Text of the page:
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Cameroon: Fear of refoulement / legal concern:

, Index number: AFR 17/028/1997

Alfonso Mba Nsogo Ntongono, Pedro Esono Masie, Jose Abeso Nsue Nchama, Fabian Asumu Ondo, Santiago Biyang Nsang, Santiago Esono Osa, Miguel Francisco Eyegue, Angel Abeso, Laban Obama Abeso, Celestino Ebendeng, Juan Ondo Abaga and Bartolome Ntutumu: The twelve Equatorial Guinean nationals currently in detention without charge or trial in Cameroon are feared to be at risk of forcible return to Equatorial Guinea where they could face torture or ill-treatment.

EXTERNAL AI Index: AFR 17/28/97
UA 371/97 Fear of refoulement / Legal Concern 27 November 1997
Pedro Esono Masié
José Abeso Nsúe Nchama
Fabian Asumu Ondó
Santiago Biyang Nsang
Santiago Esono Osa
Miguel Francisco Eyegue
Angel Abeso
Laban Obama Abeso
Celestino Ebendeng
Juan Ondo Abaga
Bartolomé Ntutumu
Twelve Equatorial Guinean nationals currently in detention without charge or
trial in Cameroon are feared to be at risk of forcible return to Equatorial
Guinea where they would could face torture and ill-treatment.
The 12 men, named above, were arrested on 25 September 1997 in villages in
South Province in Cameroon, close to the border with Equatorial Guinea. They
were taken first to the provincial capital, Ebolowa, and subsequently to the
capital, Yaoundé. They have not been charged with any offence and the reasons
for their continued detention are unclear. They are being held incommunicado
at a military camp in Yaoundé, although their families have not been informed
of their whereabouts. They are reported to be held in a cellar at the camp;
they are not known to have been ill-treated since their arrest in Cameroon.
All 12 men are members of opposition political parties in Equatorial Guinea.
Alfonso Mbá Nsogo Ntongono and Fabian Asumu Ondó are members of the Unión Popular
(Popular Union); the specific party affiliation of the others is not yet known.
Eight of the detainees have already been granted refugee status by the United
Nations High Commissioner for Refugees (UNHCR) in Cameroon and two others are
awaiting a decision on their applications for political asylum.
Torture and ill-treatment, in particular of political detainees, is routine
in Equatorial Guinea.
Two Equatorial Guinean nationals, believed to have been granted refugee status
in Gabon, were recently forcibly returned to Equatorial Guinea. Felipe Ondó
Obiang, a former member of parliament, and Guillermo Nguema Ela, a former
Minister of Finance, were arrested in Gabon by Gabonese security forces on
5 November 1997 and transferred the same day to Equatorial Guinea in the
Equatorial Guinean presidential plane. While on board the plane they were
reported to have been ill-treated. They were held handcuffed for several days
and were released without charge on 14 November 1997. They have since been
prevented from leaving the country. [See UA 355/97 (AFR 02/28/97, 11 November)].
All countries should respect their commitments under international refugee
law, including the United Nations Convention relating to the Status of Refugees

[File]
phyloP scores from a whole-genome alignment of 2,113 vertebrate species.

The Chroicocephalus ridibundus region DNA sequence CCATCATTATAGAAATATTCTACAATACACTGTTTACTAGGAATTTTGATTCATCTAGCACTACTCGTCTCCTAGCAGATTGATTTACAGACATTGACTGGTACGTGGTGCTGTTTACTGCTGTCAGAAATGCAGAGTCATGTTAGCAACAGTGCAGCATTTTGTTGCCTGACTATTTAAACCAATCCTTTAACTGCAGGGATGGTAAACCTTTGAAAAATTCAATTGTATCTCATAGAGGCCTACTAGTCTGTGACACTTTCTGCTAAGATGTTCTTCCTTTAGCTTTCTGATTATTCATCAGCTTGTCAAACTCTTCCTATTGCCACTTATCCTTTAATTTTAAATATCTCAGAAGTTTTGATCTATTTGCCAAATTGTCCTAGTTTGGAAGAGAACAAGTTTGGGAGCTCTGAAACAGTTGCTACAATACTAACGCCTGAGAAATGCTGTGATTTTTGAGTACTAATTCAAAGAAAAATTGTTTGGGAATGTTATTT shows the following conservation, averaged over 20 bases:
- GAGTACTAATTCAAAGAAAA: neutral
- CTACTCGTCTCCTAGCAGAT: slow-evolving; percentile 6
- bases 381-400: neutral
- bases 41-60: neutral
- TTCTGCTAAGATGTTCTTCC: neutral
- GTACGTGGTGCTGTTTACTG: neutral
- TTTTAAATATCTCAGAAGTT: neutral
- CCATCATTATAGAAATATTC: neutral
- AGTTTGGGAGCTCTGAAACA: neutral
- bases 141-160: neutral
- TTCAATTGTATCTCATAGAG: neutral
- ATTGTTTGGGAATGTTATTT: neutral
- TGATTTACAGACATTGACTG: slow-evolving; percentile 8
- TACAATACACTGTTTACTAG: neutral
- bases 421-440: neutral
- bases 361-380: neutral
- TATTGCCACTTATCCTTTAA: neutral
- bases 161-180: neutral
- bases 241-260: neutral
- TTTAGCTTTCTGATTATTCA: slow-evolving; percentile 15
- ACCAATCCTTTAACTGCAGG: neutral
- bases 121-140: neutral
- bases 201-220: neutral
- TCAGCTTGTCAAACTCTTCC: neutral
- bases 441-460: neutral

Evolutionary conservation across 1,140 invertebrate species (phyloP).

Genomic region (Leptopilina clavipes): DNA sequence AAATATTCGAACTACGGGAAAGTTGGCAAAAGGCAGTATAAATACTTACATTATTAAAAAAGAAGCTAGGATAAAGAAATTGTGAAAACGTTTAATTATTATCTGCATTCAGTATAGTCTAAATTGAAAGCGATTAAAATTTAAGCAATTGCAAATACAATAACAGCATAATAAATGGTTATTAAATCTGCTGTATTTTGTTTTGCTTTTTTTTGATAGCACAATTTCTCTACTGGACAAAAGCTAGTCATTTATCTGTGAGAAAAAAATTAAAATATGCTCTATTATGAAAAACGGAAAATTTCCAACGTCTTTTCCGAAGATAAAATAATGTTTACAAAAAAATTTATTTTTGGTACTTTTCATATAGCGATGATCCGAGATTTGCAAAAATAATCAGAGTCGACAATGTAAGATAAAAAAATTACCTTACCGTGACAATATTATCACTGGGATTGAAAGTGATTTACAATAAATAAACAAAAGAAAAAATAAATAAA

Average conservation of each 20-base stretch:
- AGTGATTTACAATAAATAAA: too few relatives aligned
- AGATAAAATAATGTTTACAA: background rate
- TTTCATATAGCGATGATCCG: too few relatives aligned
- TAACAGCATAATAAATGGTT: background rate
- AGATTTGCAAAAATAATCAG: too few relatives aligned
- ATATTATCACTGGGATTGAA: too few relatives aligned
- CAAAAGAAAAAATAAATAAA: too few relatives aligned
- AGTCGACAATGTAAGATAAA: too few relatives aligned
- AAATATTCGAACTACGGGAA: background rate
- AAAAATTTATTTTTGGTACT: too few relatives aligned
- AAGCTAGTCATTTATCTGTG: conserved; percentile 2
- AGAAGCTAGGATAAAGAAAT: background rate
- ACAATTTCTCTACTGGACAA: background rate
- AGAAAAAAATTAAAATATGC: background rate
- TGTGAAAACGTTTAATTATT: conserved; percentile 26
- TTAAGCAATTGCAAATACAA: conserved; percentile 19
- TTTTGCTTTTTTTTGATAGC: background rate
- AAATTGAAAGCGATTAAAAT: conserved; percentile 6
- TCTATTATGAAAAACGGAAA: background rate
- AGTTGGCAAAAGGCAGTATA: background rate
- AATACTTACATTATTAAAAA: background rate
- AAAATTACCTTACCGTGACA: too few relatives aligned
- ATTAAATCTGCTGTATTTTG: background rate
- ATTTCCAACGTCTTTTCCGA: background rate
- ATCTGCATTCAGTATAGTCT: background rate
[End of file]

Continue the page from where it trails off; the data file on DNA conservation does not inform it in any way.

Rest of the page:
and the Organization of African Unity (OAU) Convention governing the specific
aspects of refugee problems in Africa, to allow all asylum-seekers to their
territory, to provide adequate protection and to respect the principle of
non-refoulement. The OAU Convention, to which Cameroon is a party, states
that "No person shall be subjected by a Member State to measures such as rejection
at the frontier, return or expulsion, which would compel him to return to ...
a territory where his life, physical integrity or liberty would be
RECOMMENDED ACTION: Please send telegrams/telexes/faxes/express/airmail
letters in French, English or your own language:
- expressing concern that these 12 Equatorial Guineans, if forcibly returned
to Equatorial Guinea, would be at serious risk of torture and ill-treatment;
- urging the Cameroon authorities to respect the principle of non-refoulement,
in accordance with their obligations under international refugee law, and not
to forcibly return these 12 men to Equatorial Guinea;
- expressing concern that they have been held for more than two months without
charge and requesting clarification of the reasons for their continued
detention; if they are not to be charged with a recognizably criminal offence,
they should be immediately and unconditionally released;
- urging that they be allowed immediate access to their families, a lawyer
and a doctor.
Deputy Prime Minister, responsible for the Interior
M. Gilbert Andzé Tsoungui
Vice-Premier Ministre chargé de l'Administration territoriale
Ministère de l'Administration territoriale
1000 Yaoundé 4, Cameroon
Telegrams: Vice-Premier Ministre Tsoungui, Yaoundé, Cameroon
Salutation: Monsieur le Vice-Premier Ministre / Dear Deputy Prime Minister
Minister of Foreign Affairs
M. Ferdinand Léopold Oyono
Ministre des Affaires étrangères
Ministère des Affaires étrangères
1000 Yaoundé, Cameroon
Faxes: +237 20 11 33 (if voice, say “je voudrais envoyer un fax, s’il vous
Telegrams: Ministre Affaires étrangères Oyono, Yaoundé, Cameroon
Salutation: Monsieur le Ministre/ Dear Minister
Minister of Justice
M. Laurent Esso
Ministre de la Justice, Garde des Sceaux
Ministère de la Justice
1000 Yaoundé, Cameroon
Telegrams: Ministre Justice, Yaounde, Cameroon
Salutation: Monsieur le Ministre / Dear Minister
Secretary of State for National Security
M. Luc Loé
Secrétaire d'Etat à la Sécurité intérieure
Sûreté nationale
1000 Yaoundé, Cameroon
Telegrams: Secretaire d'Etat Loé, Yaounde, Cameroon
Salutation: Monsieur le Secrétaire d'Etat / Dear Minister of State
COPIES TO: diplomatic representatives of Cameroon accredited to your country.
PLEASE SEND APPEALS IMMEDIATELY. Check with the International Secretariat,
or your section office, if sending appeals after 10 January 1998.

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